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Cancer: What It Is

Note: Links to specific cancers can be found at the end of this article.

Health NewsEvery day, without our even being aware of it, the cells that make up our body are growing, dividing and/or producing more cells as needed in order to keep us healthy. But sometimes, this process goes haywire; certain cells lose their normal control mechanism and start growing out of control. This is what happens with cancer.

Tumors and cancer are not always the same thing. The National Cancer Institute (NCI) says a tumor is a mass of extra tissue. Some tumors can be felt or seen externally on the body. Some tumors are internal and can be picked up via an imaging scan. NCI says tumors can be benign or malignant.

According to the American Cancer Society (ACS), most cancers form as a tumor. But some do not. For example, the cancer cells of leukemia involve the blood and blood-forming organs, but do not actually form a mass or tumor.

Types of cancer

Cancer can begin in any part of the body, and is categorized by the type of tissue where it starts.

Cancers are usually identified by their site of origin. That means that the type or name of the cancer is the original site where the cancer developed, even if the cancer has spread to other parts of the body. For example, even if breast cancer has spread to the liver, it would still be considered breast cancer, not liver cancer. (Read about "Liver Cancer")

In some cases, ACS says the cancer first appears in one or more of the sites to which it has spread, and the original site where the cancer developed is not known. These cancers are called Cancers of Unknown Primary. Sometimes, additional tests can determine where the cancer started, and the cancer would be renamed for its site of origin. Other times, the primary site may never be known. ACS says that even if the source is never discovered, treatment can still be successful.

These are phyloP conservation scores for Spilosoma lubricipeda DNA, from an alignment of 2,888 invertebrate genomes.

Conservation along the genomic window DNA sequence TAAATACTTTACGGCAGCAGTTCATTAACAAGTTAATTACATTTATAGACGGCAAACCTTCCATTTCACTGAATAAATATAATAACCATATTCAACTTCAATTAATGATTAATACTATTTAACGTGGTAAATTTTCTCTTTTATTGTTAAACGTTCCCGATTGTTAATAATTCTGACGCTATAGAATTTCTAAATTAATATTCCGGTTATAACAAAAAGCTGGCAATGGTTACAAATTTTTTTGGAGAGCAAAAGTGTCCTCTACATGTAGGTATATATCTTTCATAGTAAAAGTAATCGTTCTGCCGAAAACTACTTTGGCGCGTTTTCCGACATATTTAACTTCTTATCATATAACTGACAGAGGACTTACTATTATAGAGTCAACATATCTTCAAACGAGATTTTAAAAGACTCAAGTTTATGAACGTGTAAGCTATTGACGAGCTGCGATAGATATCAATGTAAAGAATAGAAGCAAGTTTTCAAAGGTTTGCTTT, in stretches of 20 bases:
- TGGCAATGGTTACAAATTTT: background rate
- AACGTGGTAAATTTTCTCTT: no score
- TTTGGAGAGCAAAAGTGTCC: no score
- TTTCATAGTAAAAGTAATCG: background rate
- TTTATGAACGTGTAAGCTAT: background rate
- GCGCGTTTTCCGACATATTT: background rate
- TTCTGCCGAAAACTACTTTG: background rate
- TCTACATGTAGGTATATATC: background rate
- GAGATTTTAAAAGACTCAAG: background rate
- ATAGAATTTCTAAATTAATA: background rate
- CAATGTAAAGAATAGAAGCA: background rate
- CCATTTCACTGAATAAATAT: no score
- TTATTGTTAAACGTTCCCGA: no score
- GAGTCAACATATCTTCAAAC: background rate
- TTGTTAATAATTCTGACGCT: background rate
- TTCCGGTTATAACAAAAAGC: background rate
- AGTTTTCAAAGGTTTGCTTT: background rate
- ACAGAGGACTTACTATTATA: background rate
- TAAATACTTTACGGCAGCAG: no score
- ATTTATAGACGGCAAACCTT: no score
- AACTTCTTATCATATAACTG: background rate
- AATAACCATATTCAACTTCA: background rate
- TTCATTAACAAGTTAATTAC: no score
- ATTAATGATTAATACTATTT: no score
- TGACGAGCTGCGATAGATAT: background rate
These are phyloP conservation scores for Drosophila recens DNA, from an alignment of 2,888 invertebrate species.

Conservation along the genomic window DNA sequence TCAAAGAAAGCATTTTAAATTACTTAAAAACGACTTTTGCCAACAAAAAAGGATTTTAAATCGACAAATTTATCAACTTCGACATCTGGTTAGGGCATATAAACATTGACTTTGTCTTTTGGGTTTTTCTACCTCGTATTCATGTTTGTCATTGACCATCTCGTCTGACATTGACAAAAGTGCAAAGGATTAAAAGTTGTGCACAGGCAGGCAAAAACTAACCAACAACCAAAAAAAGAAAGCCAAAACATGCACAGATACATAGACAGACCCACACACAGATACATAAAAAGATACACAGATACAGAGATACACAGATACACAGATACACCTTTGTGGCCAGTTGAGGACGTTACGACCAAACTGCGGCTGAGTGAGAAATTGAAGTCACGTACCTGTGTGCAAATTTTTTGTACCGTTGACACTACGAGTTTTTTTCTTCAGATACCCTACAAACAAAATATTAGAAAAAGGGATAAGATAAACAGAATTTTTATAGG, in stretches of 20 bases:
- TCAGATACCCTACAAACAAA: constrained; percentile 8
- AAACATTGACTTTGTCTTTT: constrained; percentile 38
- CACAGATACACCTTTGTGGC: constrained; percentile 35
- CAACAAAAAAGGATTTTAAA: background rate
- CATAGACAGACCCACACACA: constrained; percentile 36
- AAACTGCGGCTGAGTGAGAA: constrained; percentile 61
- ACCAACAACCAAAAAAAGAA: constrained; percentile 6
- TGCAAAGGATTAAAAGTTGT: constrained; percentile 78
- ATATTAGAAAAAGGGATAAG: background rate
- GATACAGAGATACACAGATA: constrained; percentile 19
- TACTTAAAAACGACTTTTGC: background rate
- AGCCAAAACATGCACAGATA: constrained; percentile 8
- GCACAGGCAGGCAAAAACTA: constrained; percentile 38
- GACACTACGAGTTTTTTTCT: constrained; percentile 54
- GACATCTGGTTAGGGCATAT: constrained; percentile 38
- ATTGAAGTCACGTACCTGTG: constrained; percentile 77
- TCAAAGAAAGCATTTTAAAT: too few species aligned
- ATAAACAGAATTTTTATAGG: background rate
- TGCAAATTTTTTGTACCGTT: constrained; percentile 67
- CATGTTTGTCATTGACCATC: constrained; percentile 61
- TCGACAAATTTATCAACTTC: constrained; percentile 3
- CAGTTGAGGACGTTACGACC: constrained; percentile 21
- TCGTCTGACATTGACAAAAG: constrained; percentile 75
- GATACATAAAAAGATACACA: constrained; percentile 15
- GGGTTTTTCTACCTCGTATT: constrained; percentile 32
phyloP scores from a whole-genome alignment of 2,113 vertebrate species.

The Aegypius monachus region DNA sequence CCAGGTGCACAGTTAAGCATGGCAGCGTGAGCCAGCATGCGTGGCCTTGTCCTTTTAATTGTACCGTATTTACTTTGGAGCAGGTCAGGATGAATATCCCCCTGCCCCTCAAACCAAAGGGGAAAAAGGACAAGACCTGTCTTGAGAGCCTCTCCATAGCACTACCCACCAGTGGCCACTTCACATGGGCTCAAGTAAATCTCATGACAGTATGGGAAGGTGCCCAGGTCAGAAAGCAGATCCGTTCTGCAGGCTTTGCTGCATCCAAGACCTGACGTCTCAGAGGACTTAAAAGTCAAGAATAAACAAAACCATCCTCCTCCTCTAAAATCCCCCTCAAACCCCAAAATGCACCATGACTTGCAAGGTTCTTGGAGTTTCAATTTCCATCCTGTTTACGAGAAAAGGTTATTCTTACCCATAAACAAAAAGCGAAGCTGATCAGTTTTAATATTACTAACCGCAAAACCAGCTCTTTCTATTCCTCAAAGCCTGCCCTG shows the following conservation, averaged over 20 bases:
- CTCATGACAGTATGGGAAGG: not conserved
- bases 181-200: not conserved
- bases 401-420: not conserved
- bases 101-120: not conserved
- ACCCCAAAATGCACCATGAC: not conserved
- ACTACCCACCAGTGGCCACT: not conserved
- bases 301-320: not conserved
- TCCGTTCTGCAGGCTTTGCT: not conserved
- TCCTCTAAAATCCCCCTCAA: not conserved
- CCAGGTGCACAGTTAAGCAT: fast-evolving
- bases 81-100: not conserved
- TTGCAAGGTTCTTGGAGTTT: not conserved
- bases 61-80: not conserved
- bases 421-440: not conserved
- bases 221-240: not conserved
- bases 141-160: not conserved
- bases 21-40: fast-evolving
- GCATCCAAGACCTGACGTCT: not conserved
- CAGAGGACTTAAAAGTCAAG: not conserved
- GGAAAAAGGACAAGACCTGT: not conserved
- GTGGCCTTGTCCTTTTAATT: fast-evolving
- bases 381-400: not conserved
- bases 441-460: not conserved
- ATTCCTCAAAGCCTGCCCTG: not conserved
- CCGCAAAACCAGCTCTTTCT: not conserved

Causes and risk factors

In many cases, the exact cause of the cancer is unknown. However, we do know that there are some things that can increase the risk of different types of cancer. (Read about "Reduce Cancer Risks") Among the things that can affect a person's risk of developing cancer, according to the American Cancer Society are:

In addition, cancer can be more likely to develop when the immune system isn't functioning properly. (Read about "Primary Immunodeficiency" "Immune System Glossary" "The Immune System")

Finding and staging cancer

The American Cancer Society says many forms of cancer are treated most successfully when caught early. This is why regular screenings, such as Pap tests, mammograms, PSA tests, etc., are so important. (Read about "Cancer Check-ups" "Mammograms")

If a screening produces a suspicious result, or if a doctor suspects cancer for some other reason, additional tests can be done, for example, blood or urine tests or imaging scans.

However, for cancers, the way to make a definitive diagnosis is a tissue diagnosis with a biopsy. Biopsy is the removal of cells or tissues for examination by a specialist physician called a pathologist. The pathologist may study the tissue under a microscope or perform other tests on the cells or tissue. Examination of suspicious cells through a biopsy helps the doctor determine if the cells are malignant (cancerous) or benign. (Read about "Biopsy")